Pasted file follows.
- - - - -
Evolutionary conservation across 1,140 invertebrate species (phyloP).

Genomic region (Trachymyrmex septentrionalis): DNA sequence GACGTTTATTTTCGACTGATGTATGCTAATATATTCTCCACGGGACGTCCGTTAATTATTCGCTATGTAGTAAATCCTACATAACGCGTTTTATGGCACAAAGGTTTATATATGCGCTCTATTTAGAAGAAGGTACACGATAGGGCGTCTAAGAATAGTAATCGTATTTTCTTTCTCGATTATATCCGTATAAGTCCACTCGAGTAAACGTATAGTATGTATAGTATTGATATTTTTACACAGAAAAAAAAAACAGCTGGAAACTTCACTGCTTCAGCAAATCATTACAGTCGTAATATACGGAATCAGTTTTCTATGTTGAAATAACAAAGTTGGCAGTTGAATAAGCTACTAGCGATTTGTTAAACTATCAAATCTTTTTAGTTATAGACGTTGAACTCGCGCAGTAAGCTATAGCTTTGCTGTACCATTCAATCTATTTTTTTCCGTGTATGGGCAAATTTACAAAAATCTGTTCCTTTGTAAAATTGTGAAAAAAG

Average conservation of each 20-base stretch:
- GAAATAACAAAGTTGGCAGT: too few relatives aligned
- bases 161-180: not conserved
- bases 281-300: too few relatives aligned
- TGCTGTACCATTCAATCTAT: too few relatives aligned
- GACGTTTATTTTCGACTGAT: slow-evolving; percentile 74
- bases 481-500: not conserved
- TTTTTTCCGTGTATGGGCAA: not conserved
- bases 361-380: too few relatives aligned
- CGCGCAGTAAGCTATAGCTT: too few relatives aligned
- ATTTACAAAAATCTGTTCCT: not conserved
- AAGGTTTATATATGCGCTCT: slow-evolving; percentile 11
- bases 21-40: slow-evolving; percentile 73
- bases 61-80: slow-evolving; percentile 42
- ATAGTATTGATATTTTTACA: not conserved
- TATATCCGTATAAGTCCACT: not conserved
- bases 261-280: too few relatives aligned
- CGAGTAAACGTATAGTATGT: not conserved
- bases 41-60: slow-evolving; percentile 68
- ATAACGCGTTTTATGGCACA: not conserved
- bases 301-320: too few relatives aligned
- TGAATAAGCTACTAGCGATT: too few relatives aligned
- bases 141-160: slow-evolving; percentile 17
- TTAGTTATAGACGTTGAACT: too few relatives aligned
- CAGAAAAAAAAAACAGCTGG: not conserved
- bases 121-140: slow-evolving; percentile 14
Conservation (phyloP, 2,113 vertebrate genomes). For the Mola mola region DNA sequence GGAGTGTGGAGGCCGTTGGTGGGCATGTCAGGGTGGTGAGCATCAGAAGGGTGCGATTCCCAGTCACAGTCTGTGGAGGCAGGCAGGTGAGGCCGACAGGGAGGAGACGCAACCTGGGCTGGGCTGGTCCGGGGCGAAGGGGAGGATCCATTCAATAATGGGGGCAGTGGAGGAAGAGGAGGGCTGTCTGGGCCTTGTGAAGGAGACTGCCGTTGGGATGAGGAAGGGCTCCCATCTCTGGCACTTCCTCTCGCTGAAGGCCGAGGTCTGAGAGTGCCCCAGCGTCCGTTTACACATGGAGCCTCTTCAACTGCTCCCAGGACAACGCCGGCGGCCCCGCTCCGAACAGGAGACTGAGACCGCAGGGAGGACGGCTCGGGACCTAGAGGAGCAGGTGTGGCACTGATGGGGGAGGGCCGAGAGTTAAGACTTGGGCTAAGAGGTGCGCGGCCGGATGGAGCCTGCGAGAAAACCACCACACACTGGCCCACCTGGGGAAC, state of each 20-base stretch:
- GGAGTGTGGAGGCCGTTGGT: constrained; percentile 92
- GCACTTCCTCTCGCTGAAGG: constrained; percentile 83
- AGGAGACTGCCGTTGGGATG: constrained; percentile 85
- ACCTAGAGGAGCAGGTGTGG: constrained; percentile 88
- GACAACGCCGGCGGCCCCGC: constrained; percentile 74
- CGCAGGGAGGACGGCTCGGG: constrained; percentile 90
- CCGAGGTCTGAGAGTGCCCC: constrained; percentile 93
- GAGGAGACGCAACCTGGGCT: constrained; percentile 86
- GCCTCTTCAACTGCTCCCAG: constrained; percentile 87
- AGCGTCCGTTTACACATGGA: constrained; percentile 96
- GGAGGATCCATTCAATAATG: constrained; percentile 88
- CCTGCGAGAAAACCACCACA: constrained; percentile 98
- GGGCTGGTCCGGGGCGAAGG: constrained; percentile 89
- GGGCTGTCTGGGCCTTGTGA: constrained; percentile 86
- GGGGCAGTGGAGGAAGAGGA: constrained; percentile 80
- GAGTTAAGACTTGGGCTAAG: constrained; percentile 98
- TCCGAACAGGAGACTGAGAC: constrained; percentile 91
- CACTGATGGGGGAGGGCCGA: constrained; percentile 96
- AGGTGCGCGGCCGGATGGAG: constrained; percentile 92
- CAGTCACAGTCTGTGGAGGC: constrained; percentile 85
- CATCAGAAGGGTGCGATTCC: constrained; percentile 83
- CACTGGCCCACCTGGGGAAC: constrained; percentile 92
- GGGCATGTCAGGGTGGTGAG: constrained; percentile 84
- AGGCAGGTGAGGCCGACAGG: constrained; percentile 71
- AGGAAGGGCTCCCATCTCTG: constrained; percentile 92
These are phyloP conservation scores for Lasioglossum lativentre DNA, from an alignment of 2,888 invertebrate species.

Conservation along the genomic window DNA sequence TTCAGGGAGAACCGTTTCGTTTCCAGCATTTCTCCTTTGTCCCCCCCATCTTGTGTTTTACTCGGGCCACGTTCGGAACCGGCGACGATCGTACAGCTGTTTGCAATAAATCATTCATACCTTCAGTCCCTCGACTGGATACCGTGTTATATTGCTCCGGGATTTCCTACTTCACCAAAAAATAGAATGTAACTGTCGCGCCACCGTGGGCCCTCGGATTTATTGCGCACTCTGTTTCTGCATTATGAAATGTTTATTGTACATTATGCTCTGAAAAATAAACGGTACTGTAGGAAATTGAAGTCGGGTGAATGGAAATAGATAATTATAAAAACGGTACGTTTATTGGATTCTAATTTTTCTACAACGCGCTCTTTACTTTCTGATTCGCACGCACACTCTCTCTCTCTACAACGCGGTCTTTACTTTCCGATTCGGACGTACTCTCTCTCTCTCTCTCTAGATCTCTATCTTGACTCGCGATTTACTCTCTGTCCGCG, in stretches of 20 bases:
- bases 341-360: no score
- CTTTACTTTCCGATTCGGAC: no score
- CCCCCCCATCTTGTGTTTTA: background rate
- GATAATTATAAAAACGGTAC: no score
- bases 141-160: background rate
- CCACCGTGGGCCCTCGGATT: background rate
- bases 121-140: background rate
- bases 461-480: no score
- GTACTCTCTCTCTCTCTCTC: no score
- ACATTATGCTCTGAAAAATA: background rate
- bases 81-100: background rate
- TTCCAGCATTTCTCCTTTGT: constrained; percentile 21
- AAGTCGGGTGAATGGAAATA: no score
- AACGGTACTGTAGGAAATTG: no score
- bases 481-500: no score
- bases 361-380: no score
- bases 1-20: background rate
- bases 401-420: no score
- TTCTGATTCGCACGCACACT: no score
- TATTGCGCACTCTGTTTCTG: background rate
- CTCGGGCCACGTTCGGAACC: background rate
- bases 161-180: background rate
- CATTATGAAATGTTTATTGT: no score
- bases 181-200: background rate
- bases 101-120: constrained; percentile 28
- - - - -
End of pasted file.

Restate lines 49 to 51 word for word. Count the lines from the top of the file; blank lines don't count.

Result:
- CAGTCACAGTCTGTGGAGGC: constrained; percentile 85
- CATCAGAAGGGTGCGATTCC: constrained; percentile 83
- CACTGGCCCACCTGGGGAAC: constrained; percentile 92